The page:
Homelessness and Artistry in Japan: Azuma Hideo’s “Disappearance Diary” Manga
The PSU Center for Japanese Studies Presents
Professor Jon Holt, Portland State University
Homelessness and Artistry in Japan: Azuma Hideo’s Disappearance Diary Manga
February 8, 2022 | 6pm Pacific Time – Portland, Oregon
11am February 9th in Japan
Attend in-person (location TBD) *Please note that a properly fitting face mask that covers both mouth and nose must be worn in the building at all times.
Register to attend by Zoom
Azuma Hideo (1950- ) almost single-handedly reshaped manga in the 1970s, creating a subculture fad in comics and anime of the “Lolita complex,” that both infantilized and objectified the female body with characters so cute-looking (inappropriately so)–a look now common in today’s manga. Despite all his popularity, he struggled with alcoholism and abandoned his family to embrace a life of homelessness, “disappearing” from the manga scene. Later, he returned to draw Disappearance Diary (Shissō nikki, 2005), a chronicle of his life depicting himself and his addictions while living on the streets. In this talk, Dr. Holt will explore how Azuma frames his highs and lows as he describes his choice to live down and out. Disappearance Diary describes conditions of homelessness in Japan in contemporary times from a personal and newly awakened point of view.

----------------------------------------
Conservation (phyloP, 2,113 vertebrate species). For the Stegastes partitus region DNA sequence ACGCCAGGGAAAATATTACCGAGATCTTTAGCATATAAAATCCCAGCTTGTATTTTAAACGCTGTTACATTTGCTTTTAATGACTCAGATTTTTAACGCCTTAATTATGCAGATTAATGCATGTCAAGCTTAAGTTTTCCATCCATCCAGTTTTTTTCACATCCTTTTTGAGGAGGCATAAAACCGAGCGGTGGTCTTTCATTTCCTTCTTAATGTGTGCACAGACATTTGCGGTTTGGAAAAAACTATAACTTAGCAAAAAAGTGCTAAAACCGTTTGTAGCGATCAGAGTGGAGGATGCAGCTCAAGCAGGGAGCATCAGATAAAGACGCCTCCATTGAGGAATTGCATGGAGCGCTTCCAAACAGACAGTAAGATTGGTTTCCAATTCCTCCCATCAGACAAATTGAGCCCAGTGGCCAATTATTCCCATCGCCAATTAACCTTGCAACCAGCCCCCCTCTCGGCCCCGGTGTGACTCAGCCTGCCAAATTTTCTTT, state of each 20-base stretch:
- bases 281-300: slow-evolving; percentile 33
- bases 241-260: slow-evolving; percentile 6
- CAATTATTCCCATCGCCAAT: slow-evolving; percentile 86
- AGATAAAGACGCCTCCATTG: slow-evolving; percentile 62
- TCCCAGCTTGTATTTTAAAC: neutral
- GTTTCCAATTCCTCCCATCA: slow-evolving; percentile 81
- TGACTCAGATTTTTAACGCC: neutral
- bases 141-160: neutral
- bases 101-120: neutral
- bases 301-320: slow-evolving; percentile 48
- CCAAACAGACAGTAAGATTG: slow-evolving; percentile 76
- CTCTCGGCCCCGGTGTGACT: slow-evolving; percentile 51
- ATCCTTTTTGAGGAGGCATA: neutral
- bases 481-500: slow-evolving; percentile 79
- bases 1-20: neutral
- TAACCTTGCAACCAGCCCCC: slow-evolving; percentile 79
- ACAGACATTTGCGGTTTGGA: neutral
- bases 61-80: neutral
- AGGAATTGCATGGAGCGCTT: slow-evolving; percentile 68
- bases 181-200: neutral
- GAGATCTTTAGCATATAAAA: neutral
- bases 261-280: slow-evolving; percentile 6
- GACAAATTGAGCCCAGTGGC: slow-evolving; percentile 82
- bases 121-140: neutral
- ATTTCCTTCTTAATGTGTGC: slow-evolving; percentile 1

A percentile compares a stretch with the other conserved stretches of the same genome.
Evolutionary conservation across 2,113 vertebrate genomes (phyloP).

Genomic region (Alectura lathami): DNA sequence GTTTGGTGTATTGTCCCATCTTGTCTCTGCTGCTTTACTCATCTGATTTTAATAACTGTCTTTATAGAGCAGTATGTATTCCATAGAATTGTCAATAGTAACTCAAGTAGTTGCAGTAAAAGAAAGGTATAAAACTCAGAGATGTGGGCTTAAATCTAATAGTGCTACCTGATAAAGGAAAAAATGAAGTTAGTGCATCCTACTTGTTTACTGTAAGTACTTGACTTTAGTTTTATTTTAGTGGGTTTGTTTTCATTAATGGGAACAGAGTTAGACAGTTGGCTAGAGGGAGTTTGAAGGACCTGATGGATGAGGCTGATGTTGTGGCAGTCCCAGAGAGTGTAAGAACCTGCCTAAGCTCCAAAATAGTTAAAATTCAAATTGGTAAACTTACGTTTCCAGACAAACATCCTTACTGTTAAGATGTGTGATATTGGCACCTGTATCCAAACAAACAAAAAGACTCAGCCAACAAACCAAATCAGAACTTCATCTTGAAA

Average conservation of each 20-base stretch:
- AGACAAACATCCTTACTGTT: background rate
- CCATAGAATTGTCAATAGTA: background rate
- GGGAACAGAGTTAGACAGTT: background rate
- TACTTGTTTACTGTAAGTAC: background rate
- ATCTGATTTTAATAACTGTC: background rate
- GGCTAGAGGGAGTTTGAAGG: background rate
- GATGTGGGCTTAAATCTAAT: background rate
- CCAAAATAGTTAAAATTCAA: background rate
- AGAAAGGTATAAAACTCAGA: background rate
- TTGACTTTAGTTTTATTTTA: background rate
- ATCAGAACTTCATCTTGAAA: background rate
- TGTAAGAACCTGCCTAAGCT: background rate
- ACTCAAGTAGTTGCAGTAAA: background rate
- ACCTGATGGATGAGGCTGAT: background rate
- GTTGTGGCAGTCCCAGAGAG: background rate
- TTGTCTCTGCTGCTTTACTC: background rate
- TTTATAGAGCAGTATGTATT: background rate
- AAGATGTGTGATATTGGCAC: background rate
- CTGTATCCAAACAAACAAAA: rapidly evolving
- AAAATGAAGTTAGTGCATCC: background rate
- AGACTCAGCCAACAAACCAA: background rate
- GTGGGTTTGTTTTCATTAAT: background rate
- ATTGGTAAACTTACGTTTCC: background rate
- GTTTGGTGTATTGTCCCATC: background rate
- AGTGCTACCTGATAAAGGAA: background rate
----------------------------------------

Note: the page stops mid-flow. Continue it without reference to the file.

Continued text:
Jon Holt received his Ph.D. in Japanese Literature from the University of Washington. His research interests include modern Japanese poetry and children’s literature. He wrote his dissertation on the works of Miyazawa Kenji, arguably one of the most important figures in modern Japanese literature. At PSU, Dr. Holt teaches Japanese literature and film as well as upper-division Japanese language courses. His secondary research interests include manga and Japanese Buddhism.
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